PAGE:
". . . fascinating social history . . . the publisher deserves praise for allowing "social
outcasts" to recount their lives and perceptions in their own words."
"The book is a rollicking read and even more quirky than the film
version of the Newtons' story."
"Some of the richest Western history in existence has come from the
books of State House Press . . . I'd like to add The Newton Boys to
that long and splendid list."
The Book World
Review of Texas Books
". . . this book would make a nice addition to public and academic
libraries and to collections focusing on oral history, sociology, and
Midwest Book Review
". . . history and autobiography in a compelling format."
Texas Books in Review
". . . lively narrative enhanced by photos . . . solid oral
"A good book. More than that. A fine book."
Books of the Southwest
"Compelling, sometimes hilarious, reading."
The Dallas Morning News
"Oral history at its best."-
Publishers Weekly - Publisher's Weekly
Roaring '20s-era bank robbers Willis and Joe Newton were the subject of a 1976 documentary film by Stanush and Middleton; this oral history--based, they say, on the same interviews--offers an unusual portrait of Texas and the Southwest, especially because of the brothers' belief in the essential corruption of business and government institutions. The book, dominated by older brother Willis, is unwieldly, but should interest Texas history buffs. ``We wasn't thugs like Bonnie and Clyde . . . we was just quiet businessmen,'' declares Willis of the four-brother gang; he goes on to explain how his initial false imprisonment on a theft charge led him to disregard the law. Joe, on the other hand, ``was kind of following the leader.'' In 1924, after many successes, the gang's $3 million Illinois train robbery led to their capture. Amid the book's wealth of detail about their movements and tactics emerges some homespun wisdom; Willis declares that prisons are more schools for crime than for reform. Willis died in 1979 at 90, and Joe died in 1989 at 88; the informative epilogue indicates that some more authorial interpolation might have made for a smoother read. Photos not seen by PW. (Feb.)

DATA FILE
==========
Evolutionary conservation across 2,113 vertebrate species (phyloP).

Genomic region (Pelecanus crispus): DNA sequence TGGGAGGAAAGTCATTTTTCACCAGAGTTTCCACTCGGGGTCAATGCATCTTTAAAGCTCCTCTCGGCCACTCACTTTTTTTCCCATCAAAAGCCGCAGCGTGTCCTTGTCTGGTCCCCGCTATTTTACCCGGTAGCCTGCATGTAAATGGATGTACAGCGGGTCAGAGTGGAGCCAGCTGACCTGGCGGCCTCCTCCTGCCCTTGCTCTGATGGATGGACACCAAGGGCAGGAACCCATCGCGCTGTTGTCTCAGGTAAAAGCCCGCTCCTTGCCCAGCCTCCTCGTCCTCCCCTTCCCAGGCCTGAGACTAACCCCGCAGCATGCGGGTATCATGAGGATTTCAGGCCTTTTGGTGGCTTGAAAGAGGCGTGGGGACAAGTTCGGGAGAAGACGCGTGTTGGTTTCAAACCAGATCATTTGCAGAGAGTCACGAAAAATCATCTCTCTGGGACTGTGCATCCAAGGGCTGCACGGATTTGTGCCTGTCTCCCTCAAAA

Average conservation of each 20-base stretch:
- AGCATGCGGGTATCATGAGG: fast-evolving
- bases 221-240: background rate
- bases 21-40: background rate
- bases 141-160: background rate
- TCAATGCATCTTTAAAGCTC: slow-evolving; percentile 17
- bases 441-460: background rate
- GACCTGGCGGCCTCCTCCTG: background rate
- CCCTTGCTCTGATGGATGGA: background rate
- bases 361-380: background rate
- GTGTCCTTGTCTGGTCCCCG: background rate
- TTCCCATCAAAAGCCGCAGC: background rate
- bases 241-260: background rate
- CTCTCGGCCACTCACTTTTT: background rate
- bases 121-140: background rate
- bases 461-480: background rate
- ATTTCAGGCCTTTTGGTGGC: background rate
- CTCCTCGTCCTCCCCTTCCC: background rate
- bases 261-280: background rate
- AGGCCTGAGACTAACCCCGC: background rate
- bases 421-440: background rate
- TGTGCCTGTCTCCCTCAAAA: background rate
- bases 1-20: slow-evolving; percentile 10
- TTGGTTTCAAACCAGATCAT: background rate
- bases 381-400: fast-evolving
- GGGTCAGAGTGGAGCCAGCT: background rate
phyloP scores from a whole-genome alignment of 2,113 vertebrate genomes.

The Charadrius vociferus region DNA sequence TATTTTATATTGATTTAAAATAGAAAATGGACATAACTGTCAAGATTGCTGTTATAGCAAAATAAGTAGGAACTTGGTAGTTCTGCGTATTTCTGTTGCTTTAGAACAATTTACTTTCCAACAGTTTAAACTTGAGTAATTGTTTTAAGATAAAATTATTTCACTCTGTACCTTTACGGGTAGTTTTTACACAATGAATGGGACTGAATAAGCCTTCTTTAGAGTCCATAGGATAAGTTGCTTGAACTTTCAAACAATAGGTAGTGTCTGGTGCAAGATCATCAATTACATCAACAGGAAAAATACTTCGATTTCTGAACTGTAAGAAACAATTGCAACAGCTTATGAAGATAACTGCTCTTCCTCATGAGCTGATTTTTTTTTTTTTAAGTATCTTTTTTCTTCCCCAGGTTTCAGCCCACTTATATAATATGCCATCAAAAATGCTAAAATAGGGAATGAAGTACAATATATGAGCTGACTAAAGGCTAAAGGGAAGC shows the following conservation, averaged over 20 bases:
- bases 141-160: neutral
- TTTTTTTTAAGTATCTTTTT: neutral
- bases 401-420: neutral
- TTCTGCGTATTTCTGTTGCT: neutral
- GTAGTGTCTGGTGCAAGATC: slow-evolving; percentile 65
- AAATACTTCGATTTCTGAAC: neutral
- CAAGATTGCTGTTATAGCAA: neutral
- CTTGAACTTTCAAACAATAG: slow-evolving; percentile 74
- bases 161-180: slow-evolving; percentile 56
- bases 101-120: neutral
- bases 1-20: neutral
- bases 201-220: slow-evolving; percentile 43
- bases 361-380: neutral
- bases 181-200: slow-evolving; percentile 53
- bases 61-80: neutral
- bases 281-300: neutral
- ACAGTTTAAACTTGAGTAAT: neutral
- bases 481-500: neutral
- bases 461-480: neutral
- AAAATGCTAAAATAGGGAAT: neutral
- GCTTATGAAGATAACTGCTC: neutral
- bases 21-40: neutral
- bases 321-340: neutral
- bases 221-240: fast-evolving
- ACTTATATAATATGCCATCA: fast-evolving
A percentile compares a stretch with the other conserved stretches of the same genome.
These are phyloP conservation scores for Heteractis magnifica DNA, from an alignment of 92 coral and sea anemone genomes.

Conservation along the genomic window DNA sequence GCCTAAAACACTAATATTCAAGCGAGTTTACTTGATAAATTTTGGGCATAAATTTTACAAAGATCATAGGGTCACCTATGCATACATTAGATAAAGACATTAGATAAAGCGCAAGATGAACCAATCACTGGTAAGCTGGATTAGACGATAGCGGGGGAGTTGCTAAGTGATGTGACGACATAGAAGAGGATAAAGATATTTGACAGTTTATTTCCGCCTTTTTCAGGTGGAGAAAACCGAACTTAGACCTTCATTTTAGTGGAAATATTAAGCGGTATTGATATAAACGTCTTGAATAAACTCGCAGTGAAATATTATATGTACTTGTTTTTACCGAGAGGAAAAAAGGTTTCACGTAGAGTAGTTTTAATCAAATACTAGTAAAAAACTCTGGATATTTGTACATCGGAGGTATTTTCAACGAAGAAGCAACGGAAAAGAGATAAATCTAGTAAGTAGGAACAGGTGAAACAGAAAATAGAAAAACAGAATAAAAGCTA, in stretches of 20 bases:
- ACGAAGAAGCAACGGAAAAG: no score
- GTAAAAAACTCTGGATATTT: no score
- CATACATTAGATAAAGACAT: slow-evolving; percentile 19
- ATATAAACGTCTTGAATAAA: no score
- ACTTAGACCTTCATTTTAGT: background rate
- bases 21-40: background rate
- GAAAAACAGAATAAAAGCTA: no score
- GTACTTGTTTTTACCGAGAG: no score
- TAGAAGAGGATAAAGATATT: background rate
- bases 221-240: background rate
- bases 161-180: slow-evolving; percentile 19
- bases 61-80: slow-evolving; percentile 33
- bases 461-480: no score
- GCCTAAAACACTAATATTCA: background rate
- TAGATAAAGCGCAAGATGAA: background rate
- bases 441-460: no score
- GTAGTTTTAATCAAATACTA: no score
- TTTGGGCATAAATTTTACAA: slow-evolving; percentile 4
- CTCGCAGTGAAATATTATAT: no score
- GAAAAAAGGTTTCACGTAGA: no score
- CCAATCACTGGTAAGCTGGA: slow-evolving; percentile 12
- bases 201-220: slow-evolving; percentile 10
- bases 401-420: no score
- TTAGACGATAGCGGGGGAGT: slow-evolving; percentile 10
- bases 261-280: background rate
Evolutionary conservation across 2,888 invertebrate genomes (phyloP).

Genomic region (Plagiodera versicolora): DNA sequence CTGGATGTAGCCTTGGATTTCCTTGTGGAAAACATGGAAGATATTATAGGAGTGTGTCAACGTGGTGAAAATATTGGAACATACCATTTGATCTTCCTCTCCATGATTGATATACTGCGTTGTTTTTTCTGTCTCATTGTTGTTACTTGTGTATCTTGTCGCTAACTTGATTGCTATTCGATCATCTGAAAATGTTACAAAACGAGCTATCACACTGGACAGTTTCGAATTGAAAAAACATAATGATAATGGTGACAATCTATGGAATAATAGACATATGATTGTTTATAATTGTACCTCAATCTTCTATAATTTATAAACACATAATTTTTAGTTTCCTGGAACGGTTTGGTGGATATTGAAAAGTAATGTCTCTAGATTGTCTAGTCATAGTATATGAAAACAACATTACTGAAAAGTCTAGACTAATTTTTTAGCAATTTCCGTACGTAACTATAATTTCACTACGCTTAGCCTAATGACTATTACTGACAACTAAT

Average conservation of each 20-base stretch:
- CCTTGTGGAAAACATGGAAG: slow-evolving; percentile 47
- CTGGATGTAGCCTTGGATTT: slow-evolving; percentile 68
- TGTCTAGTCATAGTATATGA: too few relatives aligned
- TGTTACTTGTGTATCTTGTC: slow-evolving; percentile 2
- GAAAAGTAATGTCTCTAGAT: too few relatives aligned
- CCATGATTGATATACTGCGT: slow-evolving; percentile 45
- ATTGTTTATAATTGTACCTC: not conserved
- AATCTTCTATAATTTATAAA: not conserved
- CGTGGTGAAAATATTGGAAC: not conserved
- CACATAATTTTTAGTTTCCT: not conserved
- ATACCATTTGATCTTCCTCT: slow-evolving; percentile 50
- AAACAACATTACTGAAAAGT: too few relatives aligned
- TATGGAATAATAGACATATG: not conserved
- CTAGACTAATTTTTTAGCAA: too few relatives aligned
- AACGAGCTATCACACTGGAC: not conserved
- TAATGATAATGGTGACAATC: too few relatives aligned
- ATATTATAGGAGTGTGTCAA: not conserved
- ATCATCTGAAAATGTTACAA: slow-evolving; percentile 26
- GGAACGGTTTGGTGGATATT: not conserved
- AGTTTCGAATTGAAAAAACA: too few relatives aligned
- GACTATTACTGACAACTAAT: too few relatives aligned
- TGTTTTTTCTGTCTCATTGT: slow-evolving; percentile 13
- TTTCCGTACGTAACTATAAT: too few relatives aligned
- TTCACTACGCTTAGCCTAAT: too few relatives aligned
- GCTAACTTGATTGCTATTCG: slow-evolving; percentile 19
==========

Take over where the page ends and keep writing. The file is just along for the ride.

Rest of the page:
Read an Excerpt
From the book: "Bonnie and Clyde was just silly kids bound to get themselves killed. We wasn't at all like them. We wasn't thugs. All we wanted was the money, just like doctors, lawyers and other businessmen. Robbing banks and trains was our way of getting it. That was our business." (Willis Newton)
What People are saying about this
Austin American Statesman
"a fascinating look into the minds of two early 20th century outlaws . . . an entertaining read and compelling social document."